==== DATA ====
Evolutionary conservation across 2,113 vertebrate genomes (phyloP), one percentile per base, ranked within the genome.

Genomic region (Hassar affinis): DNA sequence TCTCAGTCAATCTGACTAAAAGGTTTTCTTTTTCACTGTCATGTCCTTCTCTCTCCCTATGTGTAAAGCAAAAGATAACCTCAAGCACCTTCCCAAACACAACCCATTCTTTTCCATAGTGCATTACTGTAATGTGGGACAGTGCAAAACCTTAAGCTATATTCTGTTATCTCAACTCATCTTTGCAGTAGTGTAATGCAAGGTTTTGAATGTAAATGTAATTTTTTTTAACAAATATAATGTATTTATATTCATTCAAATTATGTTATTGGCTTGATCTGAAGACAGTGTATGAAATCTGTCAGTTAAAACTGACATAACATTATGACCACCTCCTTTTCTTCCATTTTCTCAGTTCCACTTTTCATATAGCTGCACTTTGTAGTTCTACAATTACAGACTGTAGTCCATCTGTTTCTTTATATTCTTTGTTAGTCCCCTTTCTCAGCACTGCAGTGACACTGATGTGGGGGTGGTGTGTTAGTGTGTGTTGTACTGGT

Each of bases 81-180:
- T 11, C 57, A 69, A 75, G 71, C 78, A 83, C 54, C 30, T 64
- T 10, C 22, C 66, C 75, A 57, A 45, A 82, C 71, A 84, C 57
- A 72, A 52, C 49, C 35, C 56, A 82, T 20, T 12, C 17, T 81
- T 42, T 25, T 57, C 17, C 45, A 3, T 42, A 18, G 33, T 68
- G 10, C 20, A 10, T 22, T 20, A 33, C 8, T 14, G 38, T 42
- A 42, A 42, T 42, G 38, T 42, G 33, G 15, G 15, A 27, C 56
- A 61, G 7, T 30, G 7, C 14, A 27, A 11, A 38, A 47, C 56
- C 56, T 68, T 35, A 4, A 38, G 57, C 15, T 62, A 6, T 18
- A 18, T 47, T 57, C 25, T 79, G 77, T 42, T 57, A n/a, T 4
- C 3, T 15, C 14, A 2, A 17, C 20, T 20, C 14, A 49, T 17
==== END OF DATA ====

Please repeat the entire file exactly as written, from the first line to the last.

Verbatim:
Evolutionary conservation across 2,113 vertebrate genomes (phyloP), one percentile per base, ranked within the genome.

Genomic region (Hassar affinis): DNA sequence TCTCAGTCAATCTGACTAAAAGGTTTTCTTTTTCACTGTCATGTCCTTCTCTCTCCCTATGTGTAAAGCAAAAGATAACCTCAAGCACCTTCCCAAACACAACCCATTCTTTTCCATAGTGCATTACTGTAATGTGGGACAGTGCAAAACCTTAAGCTATATTCTGTTATCTCAACTCATCTTTGCAGTAGTGTAATGCAAGGTTTTGAATGTAAATGTAATTTTTTTTAACAAATATAATGTATTTATATTCATTCAAATTATGTTATTGGCTTGATCTGAAGACAGTGTATGAAATCTGTCAGTTAAAACTGACATAACATTATGACCACCTCCTTTTCTTCCATTTTCTCAGTTCCACTTTTCATATAGCTGCACTTTGTAGTTCTACAATTACAGACTGTAGTCCATCTGTTTCTTTATATTCTTTGTTAGTCCCCTTTCTCAGCACTGCAGTGACACTGATGTGGGGGTGGTGTGTTAGTGTGTGTTGTACTGGT

Each of bases 81-180:
- T 11, C 57, A 69, A 75, G 71, C 78, A 83, C 54, C 30, T 64
- T 10, C 22, C 66, C 75, A 57, A 45, A 82, C 71, A 84, C 57
- A 72, A 52, C 49, C 35, C 56, A 82, T 20, T 12, C 17, T 81
- T 42, T 25, T 57, C 17, C 45, A 3, T 42, A 18, G 33, T 68
- G 10, C 20, A 10, T 22, T 20, A 33, C 8, T 14, G 38, T 42
- A 42, A 42, T 42, G 38, T 42, G 33, G 15, G 15, A 27, C 56
- A 61, G 7, T 30, G 7, C 14, A 27, A 11, A 38, A 47, C 56
- C 56, T 68, T 35, A 4, A 38, G 57, C 15, T 62, A 6, T 18
- A 18, T 47, T 57, C 25, T 79, G 77, T 42, T 57, A n/a, T 4
- C 3, T 15, C 14, A 2, A 17, C 20, T 20, C 14, A 49, T 17